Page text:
To resolve the problem, try upgrading MDAC, using a client side cursor, or changing the cursor and lock type. Note that a unique key on the table might be required. The programmer can also prepare and run their own update, insert, and delete statements. This method is required for positioned updates (dynamic, server side cursor with update lock concurrency).
CPF2207 - Not authorized to use object xxxxLF in library xxxx.
The user must have Read authorization to all logical files and all indexes built over the table. Some applications suppress this error message and only report a message such as "table is read only." For a detailed description of this problem, refer to the authority section below.
SQL7008 - xxxxxx in xxxxx not valid for operation.
The data source or application have set the isolation level to an isolation of read uncommitted or higher and attempted to modify a table that was not journaled. Set the commit mode in the data source to *NONE or journal the table.
Can Both Physical and Logical Files Be Updated?
DB2/400 treats logical files similar to an SQL view. Most logical files and views created over one base table are updateable; however, certain restrictions apply. See the SQL Reference and Database Programming Reference for further details. Even though OS/400 or i5/OS can allow updates of the view/logical file, some PC applications can report the logical file as being read-only. At this time, the OS/400 or i5/OS database server does not return information to a request for unique keys on a logical nor does it return catalog information on the constraints that a logical inherits from a physical file. Because no unique key information is reported to the client, most applications do not consider a logical file to be updateable. A design change request for this feature has been submitted and is under consideration for future releases. Newer versions of Microsoft Access, such as Access 7.0 and later, let you work around this by manually picking the fields that make up the unique key.
What Types of Tables, Files, and Indexes Are Recognized as Having Unique Keys?
The following files and indexes are recognized as having unique keys:
|1||DDS-described physical files with the keyword UNIQUE specified. DDS allows only one unique key to be defined on the base file.|
|2||DDS-described physical files that have a logical file built over them and that logical contains the keyword UNIQUE.|
|3||SQL-defined tables built with a PRIMARY KEY or UNIQUE constraint.|
Note: A unique constraint specified on CREATE TABLE is not reported correctly in OS/400 R420 through R510. Contact IBM support for further information.
|4||SQL-defined tables that have a unique index built over them with the SQL CREATE UNIQUE INDEX statement.|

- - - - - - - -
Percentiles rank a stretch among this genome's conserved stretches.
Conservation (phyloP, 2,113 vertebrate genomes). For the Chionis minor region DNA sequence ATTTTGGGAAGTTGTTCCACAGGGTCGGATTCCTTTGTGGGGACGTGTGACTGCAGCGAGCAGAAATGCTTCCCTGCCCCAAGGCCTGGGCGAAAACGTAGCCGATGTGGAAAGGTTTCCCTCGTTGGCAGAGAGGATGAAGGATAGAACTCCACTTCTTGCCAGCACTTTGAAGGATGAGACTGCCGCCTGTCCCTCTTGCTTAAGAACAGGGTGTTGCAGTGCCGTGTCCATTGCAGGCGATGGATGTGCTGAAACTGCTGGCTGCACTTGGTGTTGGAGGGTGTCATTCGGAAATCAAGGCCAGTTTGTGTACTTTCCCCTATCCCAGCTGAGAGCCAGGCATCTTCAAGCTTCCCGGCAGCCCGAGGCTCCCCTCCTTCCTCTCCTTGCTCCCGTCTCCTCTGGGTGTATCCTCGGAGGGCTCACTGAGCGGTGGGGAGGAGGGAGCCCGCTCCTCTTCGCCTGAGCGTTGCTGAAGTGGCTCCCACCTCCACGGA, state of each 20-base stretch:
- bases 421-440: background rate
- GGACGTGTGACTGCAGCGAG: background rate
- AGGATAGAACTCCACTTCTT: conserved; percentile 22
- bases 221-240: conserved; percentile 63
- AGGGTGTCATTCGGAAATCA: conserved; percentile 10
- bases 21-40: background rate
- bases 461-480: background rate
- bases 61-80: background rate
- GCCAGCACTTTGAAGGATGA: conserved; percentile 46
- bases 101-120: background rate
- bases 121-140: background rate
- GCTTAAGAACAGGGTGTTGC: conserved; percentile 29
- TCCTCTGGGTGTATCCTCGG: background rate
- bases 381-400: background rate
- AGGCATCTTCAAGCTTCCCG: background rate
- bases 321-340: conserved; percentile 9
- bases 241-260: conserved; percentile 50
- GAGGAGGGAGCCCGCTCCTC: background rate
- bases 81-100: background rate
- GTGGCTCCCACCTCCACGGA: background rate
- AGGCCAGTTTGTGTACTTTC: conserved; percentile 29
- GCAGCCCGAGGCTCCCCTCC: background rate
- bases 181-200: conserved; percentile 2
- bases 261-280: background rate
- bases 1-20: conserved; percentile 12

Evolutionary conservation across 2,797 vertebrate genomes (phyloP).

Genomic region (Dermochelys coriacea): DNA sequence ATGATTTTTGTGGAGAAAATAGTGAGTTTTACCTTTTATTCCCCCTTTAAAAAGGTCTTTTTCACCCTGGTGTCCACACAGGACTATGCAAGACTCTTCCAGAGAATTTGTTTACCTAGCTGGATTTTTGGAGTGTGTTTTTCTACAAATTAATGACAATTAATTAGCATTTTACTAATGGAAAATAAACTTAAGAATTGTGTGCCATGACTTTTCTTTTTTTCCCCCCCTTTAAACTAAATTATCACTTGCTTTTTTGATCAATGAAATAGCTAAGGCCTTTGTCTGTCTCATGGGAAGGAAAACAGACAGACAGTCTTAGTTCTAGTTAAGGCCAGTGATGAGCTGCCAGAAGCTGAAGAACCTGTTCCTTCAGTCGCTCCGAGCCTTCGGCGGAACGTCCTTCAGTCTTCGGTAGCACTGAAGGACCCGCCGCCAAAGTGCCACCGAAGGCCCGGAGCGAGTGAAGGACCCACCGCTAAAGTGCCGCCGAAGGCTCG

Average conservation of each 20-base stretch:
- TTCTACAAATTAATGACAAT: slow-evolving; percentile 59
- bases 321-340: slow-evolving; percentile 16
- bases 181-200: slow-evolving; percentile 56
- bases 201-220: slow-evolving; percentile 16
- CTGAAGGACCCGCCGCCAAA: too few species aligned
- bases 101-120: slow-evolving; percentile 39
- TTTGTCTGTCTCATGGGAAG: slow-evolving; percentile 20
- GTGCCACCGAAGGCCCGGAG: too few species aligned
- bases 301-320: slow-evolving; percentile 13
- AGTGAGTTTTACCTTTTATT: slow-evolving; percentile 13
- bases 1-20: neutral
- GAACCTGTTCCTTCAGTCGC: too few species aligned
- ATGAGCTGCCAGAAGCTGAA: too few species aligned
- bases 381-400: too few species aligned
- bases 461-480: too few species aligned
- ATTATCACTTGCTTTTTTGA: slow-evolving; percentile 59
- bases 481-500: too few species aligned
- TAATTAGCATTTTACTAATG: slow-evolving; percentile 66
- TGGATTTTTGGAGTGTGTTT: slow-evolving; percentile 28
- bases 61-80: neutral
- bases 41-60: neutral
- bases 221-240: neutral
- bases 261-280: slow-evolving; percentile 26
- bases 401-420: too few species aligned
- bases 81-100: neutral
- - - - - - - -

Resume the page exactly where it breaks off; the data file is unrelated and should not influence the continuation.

Example of DDS Described Logical File with a Unique Primary Key:
00020A* SAMPLE LOGICAL FILE (CUSMSTL)
00050A R CUSREC PFILE(CUSMSTP)
00060A TEXT('Logical File’)
00100A K CUST
Example of a Unique Key Created with SQL:
CREATE UNIQUE INDEX indexname ON library/tablename (fieldname1, fieldname2)
Is Authority Required to Both the Physical File and the Logicals over It?
The short answer is yes.
When querying data files, the authorization to a file is only verified if the file is being directly used. Here is an example to illustrate. You have a physical file that has authority of public *use. You have a logical over that physical that has public *EXCLUDE. A user with public authority can successfully run a query defined on the physical file because it requires authority to the physical file only, even though an index created by the logical might be used to implement the query. A user that attempts to run a query directly over the logical file would get a not authorized error.
In addition to querying data files, ODBC applications also query the DB2/400 catalogue tables and views for information on the tables and columns available on the operating system. Applications issue the ODBC API calls for SQLTables and SQLColumns to return listings of tables and columns on the operating system. For both calls, DB2/400 returns information on all files even if the user is not authorized to the file. If the applications ask for all table types or specify a table type of View, then logical files are returned.
The exception to this is the ODBC API SQLStatistics. This call returns information on the indexes or logicals available for a specific table. Applications use the SQLStatistics call to determine whether there are unique indexes available for a table to be updatable. The OS/400 or i5/OS database server returns this information from the OS/400 or i5/OS file descriptions, not the catalog tables. Here, the user does need to have authority to the indexes or logicals over the file. If the user is not authorized, DB2/400 issues the message CPF2207 - Not authorized to use object xxxxLF in library xxxx.
18 December 2019